In the 27 years of Filmfest DC history, the lineup has changed, but the motivation remains the same. “If people limited their diet of moviegoing to Hollywood,” says festival founder Tony Gittens, “they’d be missing incredible treasures from around the world.”
Over the years, Gittens has honed his eye for selections that would appeal to a D.C. audience, including last year’s festival closer, the French feel-good film “The Intouchables.”
This year’s festival, which begins Thursday, includes more than 80 movies from around the globe. The impressive slate includes recent Oscar nominee “Kon-Tiki” and an adaptation of Salman Rushdie’s “Midnight’s Children,” which will be followed by a talk with the author and director Deepa Mehta. Here are a few other films to consider.
(For a full schedule and ticketing information, visit www.filmfestdc.org.)
The opening-night film takes a nail-biting look at the young life of WikiLeaks founder Julian Assange. The Australian movie features American television fixtures Rachel Griffiths and Anthony LaPaglia as two people with very different opinions of Assange — his mother and the police officer aiming to take him down. “Here in D.C. we’re so used to polarizing figures, we thought he’d fit right in,” Gittens says. Thursday at Regal Cinemas Gallery Place.
‘Stories We Tell’
Child actress Sarah Polley proved her writing and directing skills in “Away From Her” and “Take This Waltz.” Now she’s trying her hand at documentaries. In this film, Polley investigates her family lore, unraveling mysteries and bringing secrets to light in an effort to tease out the truth from the storytelling. April 14 at Landmark E Street Cinema.
This year, Filmfest DC features a number of espionage and crime dramas as part of its “Trust No One” series. This Danish procedural thriller, which earned raves on the festival circuit, follows the uneasy negotiations that unfold after a ship is taken hostage in the Indian Ocean by Somali pirates. April 15 and 16 at Landmark E Street Cinema.
The ‘Paradise’ Trilogy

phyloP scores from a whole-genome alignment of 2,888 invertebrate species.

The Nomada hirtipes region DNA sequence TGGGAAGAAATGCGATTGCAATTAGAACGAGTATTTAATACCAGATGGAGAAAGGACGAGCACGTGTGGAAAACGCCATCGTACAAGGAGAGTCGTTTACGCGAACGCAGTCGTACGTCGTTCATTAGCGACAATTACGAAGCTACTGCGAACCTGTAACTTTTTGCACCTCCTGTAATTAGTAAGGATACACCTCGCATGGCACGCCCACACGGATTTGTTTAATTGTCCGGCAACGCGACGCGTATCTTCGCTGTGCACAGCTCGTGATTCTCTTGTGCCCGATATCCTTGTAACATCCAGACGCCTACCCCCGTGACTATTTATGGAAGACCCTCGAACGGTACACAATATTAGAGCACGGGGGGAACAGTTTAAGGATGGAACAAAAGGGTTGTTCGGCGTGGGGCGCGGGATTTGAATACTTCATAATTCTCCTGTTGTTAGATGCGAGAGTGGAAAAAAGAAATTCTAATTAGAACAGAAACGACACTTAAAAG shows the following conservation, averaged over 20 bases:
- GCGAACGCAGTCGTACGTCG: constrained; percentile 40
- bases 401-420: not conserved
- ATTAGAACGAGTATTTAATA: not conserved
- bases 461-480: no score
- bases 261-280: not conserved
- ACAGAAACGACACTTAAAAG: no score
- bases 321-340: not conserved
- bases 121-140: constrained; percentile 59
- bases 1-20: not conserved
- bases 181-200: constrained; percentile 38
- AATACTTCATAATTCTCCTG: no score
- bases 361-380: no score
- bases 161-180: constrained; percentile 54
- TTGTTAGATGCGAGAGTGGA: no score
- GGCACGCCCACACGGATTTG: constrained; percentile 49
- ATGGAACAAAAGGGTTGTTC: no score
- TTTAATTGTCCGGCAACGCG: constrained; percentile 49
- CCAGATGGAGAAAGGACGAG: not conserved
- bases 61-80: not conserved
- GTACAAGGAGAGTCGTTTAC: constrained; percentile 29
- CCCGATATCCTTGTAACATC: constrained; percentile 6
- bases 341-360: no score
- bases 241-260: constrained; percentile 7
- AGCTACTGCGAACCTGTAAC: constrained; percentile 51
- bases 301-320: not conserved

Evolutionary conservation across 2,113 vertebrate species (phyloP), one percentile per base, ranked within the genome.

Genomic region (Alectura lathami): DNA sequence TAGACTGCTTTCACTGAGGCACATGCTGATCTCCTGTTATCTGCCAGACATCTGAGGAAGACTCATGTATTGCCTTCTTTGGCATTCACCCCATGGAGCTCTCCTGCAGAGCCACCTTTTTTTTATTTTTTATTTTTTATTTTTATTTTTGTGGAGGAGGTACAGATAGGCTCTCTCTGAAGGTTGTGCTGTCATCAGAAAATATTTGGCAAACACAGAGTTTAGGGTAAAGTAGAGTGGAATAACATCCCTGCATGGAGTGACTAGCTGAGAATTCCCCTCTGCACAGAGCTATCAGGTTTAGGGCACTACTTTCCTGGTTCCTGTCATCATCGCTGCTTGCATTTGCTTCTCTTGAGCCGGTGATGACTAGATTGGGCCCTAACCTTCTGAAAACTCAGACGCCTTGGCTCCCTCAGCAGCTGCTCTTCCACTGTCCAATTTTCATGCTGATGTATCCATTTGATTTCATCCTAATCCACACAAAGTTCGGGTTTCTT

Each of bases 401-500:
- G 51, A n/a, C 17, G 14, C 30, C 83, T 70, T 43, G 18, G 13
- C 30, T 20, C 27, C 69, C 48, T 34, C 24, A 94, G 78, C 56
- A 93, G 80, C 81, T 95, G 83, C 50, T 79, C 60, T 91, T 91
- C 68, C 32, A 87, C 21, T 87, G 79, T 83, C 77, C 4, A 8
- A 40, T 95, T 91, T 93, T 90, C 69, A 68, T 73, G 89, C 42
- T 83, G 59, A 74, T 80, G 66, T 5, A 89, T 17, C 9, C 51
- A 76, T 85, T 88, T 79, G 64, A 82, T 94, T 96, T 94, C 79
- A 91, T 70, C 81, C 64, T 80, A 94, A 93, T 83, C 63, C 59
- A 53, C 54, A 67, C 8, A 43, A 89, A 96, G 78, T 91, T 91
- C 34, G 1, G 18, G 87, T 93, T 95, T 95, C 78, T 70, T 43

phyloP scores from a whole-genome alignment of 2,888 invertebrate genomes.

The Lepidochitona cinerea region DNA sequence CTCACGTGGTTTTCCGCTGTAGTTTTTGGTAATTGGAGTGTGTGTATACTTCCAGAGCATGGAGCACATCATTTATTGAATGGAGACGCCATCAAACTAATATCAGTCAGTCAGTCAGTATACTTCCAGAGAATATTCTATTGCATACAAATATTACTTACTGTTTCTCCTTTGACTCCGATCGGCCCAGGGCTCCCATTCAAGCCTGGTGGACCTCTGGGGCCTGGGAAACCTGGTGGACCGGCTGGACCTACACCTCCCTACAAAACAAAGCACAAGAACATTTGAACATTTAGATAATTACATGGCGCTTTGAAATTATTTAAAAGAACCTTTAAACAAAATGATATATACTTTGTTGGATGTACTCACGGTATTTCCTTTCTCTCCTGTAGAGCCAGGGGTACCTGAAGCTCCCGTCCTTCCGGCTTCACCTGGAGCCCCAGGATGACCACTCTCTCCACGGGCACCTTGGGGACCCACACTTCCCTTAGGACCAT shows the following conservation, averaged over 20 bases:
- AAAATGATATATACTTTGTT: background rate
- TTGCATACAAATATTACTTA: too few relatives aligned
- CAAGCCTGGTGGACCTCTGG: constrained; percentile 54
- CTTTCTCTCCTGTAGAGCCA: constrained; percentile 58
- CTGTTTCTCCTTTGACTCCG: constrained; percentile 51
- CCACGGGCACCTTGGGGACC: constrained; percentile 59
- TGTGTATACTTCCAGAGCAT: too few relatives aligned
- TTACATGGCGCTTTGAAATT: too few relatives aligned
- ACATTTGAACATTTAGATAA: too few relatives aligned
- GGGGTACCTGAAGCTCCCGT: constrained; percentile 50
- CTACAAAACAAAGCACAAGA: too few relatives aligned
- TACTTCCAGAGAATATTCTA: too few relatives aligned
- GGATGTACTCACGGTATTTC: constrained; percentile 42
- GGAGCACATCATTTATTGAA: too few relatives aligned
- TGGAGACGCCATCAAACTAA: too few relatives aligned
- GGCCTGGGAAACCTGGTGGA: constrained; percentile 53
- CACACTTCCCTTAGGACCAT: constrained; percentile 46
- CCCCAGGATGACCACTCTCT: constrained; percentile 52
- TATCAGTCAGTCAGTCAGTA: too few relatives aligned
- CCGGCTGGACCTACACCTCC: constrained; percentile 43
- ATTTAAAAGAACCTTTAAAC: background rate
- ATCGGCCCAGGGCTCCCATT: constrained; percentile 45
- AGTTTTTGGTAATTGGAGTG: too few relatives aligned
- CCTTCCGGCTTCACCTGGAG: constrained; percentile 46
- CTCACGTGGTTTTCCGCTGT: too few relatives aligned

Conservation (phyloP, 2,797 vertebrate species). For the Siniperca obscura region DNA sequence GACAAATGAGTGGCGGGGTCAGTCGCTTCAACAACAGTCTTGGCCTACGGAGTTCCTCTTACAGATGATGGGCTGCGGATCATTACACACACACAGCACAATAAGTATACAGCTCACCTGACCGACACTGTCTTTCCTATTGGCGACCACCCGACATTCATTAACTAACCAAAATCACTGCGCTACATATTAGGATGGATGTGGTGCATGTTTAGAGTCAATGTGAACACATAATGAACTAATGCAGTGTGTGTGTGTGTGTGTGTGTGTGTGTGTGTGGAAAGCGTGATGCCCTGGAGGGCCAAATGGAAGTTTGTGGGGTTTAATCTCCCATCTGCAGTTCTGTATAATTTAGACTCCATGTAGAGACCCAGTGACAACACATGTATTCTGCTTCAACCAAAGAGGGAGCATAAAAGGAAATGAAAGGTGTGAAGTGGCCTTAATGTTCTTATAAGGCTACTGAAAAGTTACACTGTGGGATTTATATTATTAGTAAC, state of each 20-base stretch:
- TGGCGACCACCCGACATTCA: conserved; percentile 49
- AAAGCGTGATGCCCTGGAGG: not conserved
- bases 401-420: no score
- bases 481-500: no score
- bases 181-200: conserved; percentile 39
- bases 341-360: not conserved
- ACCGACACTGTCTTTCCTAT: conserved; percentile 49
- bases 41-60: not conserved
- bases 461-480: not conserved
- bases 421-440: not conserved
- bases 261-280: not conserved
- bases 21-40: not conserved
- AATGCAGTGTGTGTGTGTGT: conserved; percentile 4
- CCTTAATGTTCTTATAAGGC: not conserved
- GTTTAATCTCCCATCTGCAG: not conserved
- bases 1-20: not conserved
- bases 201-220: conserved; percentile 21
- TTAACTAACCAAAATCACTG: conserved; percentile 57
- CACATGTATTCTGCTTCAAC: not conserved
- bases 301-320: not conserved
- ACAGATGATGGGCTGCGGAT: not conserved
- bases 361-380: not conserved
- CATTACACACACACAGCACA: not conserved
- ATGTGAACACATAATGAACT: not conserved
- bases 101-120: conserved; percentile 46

Gittens says one of his goals is to challenge filmgoers. So it only makes sense that iconoclast arthouse director Ulrich Seidl is on the bill. His three films, “Paradise: Love,” “Paradise: Faith” and “Paradise: Hope,” are “not about human beings at their best,” Gittens says. Rather, they focus on a middle-aged woman on a promiscuous trip through Africa, a self-flagellating Catholic medical technician and a woman who takes her teenage niece to a fat camp. These characters may be hard to watch, but good luck looking away. April 15-20 at Landmark E Street Cinema.
Although the British heist genre automatically conjures images of Guy Ritchie’s filmography, the first feature from writer-director Rowan Athale has an artful style all its own, with the requisite twists and turns. This carefully paced thriller, about an ex-con who leaves jail with payback on his mind, got good marks at the Toronto Film Festival. April 15 and 17 at the Avalon.
Not all of the festival movies are heavy. The first Nepalese movie in Filmfest DC history is part of the “Lighter Side” series of comedies. This road trip film is about a busload of passengers desperately trying to go in different directions. Things get all the more tense — and hilarious — with each new obstacle. April 16 and 17 at the Goethe-Institut;director Deepak Rauniyar will be on hand to discuss the film.